One Hundred Years of Solitude - Chapter 15


   “Just like Aureliano,??rsula exclaimed. “It’s as if the world were repeating itself.?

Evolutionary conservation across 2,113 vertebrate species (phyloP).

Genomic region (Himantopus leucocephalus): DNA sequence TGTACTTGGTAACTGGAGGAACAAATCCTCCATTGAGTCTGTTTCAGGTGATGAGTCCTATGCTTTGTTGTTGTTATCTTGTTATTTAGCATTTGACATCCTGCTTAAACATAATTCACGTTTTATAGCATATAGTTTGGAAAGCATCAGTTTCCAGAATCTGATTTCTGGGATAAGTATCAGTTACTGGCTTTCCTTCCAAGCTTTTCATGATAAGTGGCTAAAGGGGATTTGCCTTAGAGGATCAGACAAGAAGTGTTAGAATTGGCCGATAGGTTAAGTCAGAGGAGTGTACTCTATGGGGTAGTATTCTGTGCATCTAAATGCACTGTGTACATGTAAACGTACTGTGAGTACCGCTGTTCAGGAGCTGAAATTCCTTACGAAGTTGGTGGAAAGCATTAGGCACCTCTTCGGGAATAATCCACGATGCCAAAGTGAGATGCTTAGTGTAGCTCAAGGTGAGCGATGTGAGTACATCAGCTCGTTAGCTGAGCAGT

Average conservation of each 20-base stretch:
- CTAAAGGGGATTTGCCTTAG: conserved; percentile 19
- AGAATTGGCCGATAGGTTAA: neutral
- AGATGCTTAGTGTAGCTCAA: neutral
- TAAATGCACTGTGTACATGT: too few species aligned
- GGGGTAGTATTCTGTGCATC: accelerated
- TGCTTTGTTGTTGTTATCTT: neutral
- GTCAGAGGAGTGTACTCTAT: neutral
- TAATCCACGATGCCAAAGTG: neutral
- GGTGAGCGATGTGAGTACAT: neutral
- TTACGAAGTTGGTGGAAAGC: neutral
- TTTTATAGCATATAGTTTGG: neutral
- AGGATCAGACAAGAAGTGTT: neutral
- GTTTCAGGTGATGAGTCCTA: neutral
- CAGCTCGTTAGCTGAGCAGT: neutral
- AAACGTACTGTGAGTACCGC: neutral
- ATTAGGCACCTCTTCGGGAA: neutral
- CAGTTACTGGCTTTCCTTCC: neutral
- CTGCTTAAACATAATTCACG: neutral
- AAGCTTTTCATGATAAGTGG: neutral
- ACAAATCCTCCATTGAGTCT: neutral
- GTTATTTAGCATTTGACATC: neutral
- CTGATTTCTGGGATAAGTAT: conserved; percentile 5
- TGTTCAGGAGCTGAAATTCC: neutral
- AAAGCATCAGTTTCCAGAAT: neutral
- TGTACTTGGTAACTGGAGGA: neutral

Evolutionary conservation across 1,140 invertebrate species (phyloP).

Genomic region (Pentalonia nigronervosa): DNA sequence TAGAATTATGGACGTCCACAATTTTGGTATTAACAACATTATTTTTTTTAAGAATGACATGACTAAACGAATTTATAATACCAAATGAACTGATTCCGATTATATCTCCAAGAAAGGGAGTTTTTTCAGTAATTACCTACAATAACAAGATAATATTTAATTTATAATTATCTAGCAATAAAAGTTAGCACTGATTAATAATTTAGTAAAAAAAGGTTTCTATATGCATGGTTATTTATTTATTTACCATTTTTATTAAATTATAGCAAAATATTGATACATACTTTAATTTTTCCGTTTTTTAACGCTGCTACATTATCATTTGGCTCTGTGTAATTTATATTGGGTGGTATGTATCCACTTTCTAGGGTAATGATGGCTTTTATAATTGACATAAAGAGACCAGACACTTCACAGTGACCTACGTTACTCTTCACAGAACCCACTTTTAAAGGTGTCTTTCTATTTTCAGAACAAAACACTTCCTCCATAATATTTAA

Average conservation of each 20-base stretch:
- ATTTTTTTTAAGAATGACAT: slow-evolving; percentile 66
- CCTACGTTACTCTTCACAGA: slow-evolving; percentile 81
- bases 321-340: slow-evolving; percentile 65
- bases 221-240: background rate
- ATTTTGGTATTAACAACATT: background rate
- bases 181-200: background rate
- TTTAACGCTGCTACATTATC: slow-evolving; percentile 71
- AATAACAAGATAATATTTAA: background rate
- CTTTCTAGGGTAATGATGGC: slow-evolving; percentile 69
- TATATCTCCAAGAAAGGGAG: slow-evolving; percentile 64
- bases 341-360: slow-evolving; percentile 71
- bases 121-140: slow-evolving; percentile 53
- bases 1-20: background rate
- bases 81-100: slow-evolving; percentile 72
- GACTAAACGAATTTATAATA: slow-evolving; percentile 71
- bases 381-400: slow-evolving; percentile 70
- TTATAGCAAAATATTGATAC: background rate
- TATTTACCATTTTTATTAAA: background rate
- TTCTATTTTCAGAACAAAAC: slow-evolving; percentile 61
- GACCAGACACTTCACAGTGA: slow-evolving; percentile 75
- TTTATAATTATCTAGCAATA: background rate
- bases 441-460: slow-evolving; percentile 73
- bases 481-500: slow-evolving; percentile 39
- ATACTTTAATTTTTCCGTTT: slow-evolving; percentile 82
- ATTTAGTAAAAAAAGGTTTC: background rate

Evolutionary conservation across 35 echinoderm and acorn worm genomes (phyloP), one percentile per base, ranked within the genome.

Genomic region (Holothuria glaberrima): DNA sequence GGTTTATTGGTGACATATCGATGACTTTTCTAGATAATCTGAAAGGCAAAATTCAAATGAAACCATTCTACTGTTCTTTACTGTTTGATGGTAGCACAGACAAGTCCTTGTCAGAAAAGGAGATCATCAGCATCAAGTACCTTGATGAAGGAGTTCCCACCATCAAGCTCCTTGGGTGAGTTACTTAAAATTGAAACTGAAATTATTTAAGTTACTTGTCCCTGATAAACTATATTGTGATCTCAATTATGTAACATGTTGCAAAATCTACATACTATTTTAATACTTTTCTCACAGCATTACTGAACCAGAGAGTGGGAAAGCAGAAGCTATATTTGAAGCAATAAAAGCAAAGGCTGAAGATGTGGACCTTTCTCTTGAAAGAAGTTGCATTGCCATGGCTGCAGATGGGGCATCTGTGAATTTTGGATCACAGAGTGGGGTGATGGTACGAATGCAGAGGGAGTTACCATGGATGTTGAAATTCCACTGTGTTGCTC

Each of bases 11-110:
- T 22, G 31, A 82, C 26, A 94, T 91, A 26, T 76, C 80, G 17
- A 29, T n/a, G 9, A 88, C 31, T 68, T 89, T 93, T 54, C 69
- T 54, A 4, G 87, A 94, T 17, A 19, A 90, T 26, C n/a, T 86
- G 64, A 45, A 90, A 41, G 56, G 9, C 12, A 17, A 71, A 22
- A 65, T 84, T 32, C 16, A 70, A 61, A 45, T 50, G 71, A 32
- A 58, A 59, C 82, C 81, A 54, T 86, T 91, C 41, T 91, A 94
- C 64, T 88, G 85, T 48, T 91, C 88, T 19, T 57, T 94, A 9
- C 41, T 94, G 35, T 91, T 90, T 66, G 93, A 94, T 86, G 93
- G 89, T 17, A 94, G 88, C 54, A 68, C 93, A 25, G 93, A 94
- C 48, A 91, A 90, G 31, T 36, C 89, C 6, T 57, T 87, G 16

Fernanda, was immune to the uncertainty of those days. She had no contact with the outside world since the violent altercation she had had with her husband over her having decided Memes fate without his consent. Aureliano Segundo was prepared to rescue his daughter with the help of the police if necessary, but Fernanda showed him some papers that were proof that she had entered the convent of her own free will. Meme had indeed signed once she was already behind the iron grating and she did it with the same indifference with which she had allowed herself to be led away. Underneath it all, Aureliano Segundo did not believe in the legitimacy of the proof. Just as he never believed that Mauricio Babilonia had gone into the yard to steal chickens, but both expedients served to ease his conscience, and thus he could go back without remorse under the shadow of Petra Cotes, where he revived his noisy revelry and unlimited gourmandizing. Foreign to the restlessness of the town, deaf to ?rsula’s quiet predictions. Fernanda gave the last tam to the screw of her preconceived plan. She wrote a long letter to her son Jos?Arcadio, who was then about to take his first orders, and in it she told him that his sister Renata had expired in the peace of the Lord and as a consequence of the black vomit. Then she put Amaranta ?rsula under the care of Santa Sofía de la Piedad and dedicated herself to organizing her correspondence with the invisible doctors, which had been upset by Meme’s trouble. The first thing that she did was to set a definite date for the postponed telepathic operation. But the invisible doctors answered her that it was not wise so long as the state of social agitation continued in Macondo. She was so urgent and so poorly Informed that she explained to them In another letter that there was no such state of agitation and that everything was the result of the lunacy of a brother-in-law of hers who was fiddling around at that time in that labor union nonsense just as he had been involved with cockfighting and riverboats before. They were still not in agreement on the hot Wednesday when an aged nun knocked at the door bearing a small basket on her arm. When she opened the door Santa Sofía de la Piedad thought that it was a gift and tried to take the small basket that was covered with a lovely lace wrap. But the nun stopped her because she had instructions to give it personally and with the strictest secrecy to Do?a Fernanda del Carpio de Buendía. It was Meme’s son. Fernanda’s former spiritual director explained to her in a letter that he had been born two months before and that they had taken the privilege of baptizing him Aureliano, for his grandfather, because his mother would not open her lips to tell them her wishes. Fernanda rose up inside against that trick of fate, but she had sufficient strength to hide it in front of the nun.